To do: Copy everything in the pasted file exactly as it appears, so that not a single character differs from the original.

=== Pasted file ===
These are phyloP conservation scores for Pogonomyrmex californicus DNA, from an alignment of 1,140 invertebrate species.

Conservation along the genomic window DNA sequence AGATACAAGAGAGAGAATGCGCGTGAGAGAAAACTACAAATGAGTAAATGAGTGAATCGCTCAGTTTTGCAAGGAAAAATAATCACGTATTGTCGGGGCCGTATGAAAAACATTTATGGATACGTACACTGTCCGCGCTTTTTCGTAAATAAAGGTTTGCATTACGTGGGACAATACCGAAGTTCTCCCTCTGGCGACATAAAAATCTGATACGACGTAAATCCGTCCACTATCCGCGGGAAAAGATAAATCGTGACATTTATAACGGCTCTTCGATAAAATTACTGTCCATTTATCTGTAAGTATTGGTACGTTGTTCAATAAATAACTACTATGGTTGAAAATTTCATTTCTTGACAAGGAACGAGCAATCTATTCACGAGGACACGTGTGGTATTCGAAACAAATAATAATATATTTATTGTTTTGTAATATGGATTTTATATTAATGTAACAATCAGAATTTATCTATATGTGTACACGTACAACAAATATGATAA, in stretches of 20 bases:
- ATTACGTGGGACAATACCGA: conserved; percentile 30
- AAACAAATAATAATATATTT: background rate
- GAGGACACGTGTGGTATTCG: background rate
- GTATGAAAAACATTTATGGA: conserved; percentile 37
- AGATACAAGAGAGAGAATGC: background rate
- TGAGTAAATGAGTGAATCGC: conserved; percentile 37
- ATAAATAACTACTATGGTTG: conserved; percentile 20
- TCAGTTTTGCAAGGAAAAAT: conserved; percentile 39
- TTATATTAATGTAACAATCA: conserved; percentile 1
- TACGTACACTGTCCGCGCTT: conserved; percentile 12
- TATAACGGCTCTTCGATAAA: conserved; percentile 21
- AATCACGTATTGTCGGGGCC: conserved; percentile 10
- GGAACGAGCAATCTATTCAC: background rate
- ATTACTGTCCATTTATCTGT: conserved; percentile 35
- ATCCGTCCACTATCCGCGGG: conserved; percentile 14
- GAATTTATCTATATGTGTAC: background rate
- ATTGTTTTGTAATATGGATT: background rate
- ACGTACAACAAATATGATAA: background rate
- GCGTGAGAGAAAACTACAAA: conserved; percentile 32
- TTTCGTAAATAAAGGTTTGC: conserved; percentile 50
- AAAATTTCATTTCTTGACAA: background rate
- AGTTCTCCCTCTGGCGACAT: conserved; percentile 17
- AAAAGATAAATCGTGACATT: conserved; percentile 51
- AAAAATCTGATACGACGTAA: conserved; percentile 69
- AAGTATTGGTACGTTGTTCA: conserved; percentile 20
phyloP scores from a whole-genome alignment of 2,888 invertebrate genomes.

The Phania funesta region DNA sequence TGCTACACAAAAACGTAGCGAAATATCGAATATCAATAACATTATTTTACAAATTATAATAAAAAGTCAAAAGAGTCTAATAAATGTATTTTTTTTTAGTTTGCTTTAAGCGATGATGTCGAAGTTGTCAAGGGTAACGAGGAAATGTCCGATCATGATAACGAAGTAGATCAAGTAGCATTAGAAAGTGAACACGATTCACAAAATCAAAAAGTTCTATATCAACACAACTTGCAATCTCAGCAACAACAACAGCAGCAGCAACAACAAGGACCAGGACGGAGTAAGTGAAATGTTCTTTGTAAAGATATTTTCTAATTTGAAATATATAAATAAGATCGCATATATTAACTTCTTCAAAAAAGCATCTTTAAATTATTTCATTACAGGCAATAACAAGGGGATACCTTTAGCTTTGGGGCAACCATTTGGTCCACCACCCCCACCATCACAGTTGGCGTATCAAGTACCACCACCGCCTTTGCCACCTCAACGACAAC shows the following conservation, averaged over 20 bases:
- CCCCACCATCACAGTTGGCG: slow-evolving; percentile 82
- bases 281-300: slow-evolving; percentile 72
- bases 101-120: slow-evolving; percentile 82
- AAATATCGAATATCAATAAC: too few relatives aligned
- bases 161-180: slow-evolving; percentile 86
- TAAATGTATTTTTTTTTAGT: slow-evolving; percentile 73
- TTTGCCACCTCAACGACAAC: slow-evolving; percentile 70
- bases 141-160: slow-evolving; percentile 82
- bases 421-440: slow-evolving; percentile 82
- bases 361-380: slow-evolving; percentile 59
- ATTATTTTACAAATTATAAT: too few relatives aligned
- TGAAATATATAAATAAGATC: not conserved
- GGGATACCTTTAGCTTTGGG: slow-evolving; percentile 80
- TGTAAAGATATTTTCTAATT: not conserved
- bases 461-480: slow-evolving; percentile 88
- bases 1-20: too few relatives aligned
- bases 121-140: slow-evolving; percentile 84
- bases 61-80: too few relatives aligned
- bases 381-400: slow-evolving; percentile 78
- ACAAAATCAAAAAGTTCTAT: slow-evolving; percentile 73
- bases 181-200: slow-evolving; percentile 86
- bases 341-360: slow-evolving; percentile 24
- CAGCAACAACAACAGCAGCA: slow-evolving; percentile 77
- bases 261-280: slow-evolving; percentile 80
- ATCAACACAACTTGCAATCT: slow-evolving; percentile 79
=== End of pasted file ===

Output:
These are phyloP conservation scores for Pogonomyrmex californicus DNA, from an alignment of 1,140 invertebrate species.

Conservation along the genomic window DNA sequence AGATACAAGAGAGAGAATGCGCGTGAGAGAAAACTACAAATGAGTAAATGAGTGAATCGCTCAGTTTTGCAAGGAAAAATAATCACGTATTGTCGGGGCCGTATGAAAAACATTTATGGATACGTACACTGTCCGCGCTTTTTCGTAAATAAAGGTTTGCATTACGTGGGACAATACCGAAGTTCTCCCTCTGGCGACATAAAAATCTGATACGACGTAAATCCGTCCACTATCCGCGGGAAAAGATAAATCGTGACATTTATAACGGCTCTTCGATAAAATTACTGTCCATTTATCTGTAAGTATTGGTACGTTGTTCAATAAATAACTACTATGGTTGAAAATTTCATTTCTTGACAAGGAACGAGCAATCTATTCACGAGGACACGTGTGGTATTCGAAACAAATAATAATATATTTATTGTTTTGTAATATGGATTTTATATTAATGTAACAATCAGAATTTATCTATATGTGTACACGTACAACAAATATGATAA, in stretches of 20 bases:
- ATTACGTGGGACAATACCGA: conserved; percentile 30
- AAACAAATAATAATATATTT: background rate
- GAGGACACGTGTGGTATTCG: background rate
- GTATGAAAAACATTTATGGA: conserved; percentile 37
- AGATACAAGAGAGAGAATGC: background rate
- TGAGTAAATGAGTGAATCGC: conserved; percentile 37
- ATAAATAACTACTATGGTTG: conserved; percentile 20
- TCAGTTTTGCAAGGAAAAAT: conserved; percentile 39
- TTATATTAATGTAACAATCA: conserved; percentile 1
- TACGTACACTGTCCGCGCTT: conserved; percentile 12
- TATAACGGCTCTTCGATAAA: conserved; percentile 21
- AATCACGTATTGTCGGGGCC: conserved; percentile 10
- GGAACGAGCAATCTATTCAC: background rate
- ATTACTGTCCATTTATCTGT: conserved; percentile 35
- ATCCGTCCACTATCCGCGGG: conserved; percentile 14
- GAATTTATCTATATGTGTAC: background rate
- ATTGTTTTGTAATATGGATT: background rate
- ACGTACAACAAATATGATAA: background rate
- GCGTGAGAGAAAACTACAAA: conserved; percentile 32
- TTTCGTAAATAAAGGTTTGC: conserved; percentile 50
- AAAATTTCATTTCTTGACAA: background rate
- AGTTCTCCCTCTGGCGACAT: conserved; percentile 17
- AAAAGATAAATCGTGACATT: conserved; percentile 51
- AAAAATCTGATACGACGTAA: conserved; percentile 69
- AAGTATTGGTACGTTGTTCA: conserved; percentile 20
phyloP scores from a whole-genome alignment of 2,888 invertebrate genomes.

The Phania funesta region DNA sequence TGCTACACAAAAACGTAGCGAAATATCGAATATCAATAACATTATTTTACAAATTATAATAAAAAGTCAAAAGAGTCTAATAAATGTATTTTTTTTTAGTTTGCTTTAAGCGATGATGTCGAAGTTGTCAAGGGTAACGAGGAAATGTCCGATCATGATAACGAAGTAGATCAAGTAGCATTAGAAAGTGAACACGATTCACAAAATCAAAAAGTTCTATATCAACACAACTTGCAATCTCAGCAACAACAACAGCAGCAGCAACAACAAGGACCAGGACGGAGTAAGTGAAATGTTCTTTGTAAAGATATTTTCTAATTTGAAATATATAAATAAGATCGCATATATTAACTTCTTCAAAAAAGCATCTTTAAATTATTTCATTACAGGCAATAACAAGGGGATACCTTTAGCTTTGGGGCAACCATTTGGTCCACCACCCCCACCATCACAGTTGGCGTATCAAGTACCACCACCGCCTTTGCCACCTCAACGACAAC shows the following conservation, averaged over 20 bases:
- CCCCACCATCACAGTTGGCG: slow-evolving; percentile 82
- bases 281-300: slow-evolving; percentile 72
- bases 101-120: slow-evolving; percentile 82
- AAATATCGAATATCAATAAC: too few relatives aligned
- bases 161-180: slow-evolving; percentile 86
- TAAATGTATTTTTTTTTAGT: slow-evolving; percentile 73
- TTTGCCACCTCAACGACAAC: slow-evolving; percentile 70
- bases 141-160: slow-evolving; percentile 82
- bases 421-440: slow-evolving; percentile 82
- bases 361-380: slow-evolving; percentile 59
- ATTATTTTACAAATTATAAT: too few relatives aligned
- TGAAATATATAAATAAGATC: not conserved
- GGGATACCTTTAGCTTTGGG: slow-evolving; percentile 80
- TGTAAAGATATTTTCTAATT: not conserved
- bases 461-480: slow-evolving; percentile 88
- bases 1-20: too few relatives aligned
- bases 121-140: slow-evolving; percentile 84
- bases 61-80: too few relatives aligned
- bases 381-400: slow-evolving; percentile 78
- ACAAAATCAAAAAGTTCTAT: slow-evolving; percentile 73
- bases 181-200: slow-evolving; percentile 86
- bases 341-360: slow-evolving; percentile 24
- CAGCAACAACAACAGCAGCA: slow-evolving; percentile 77
- bases 261-280: slow-evolving; percentile 80
- ATCAACACAACTTGCAATCT: slow-evolving; percentile 79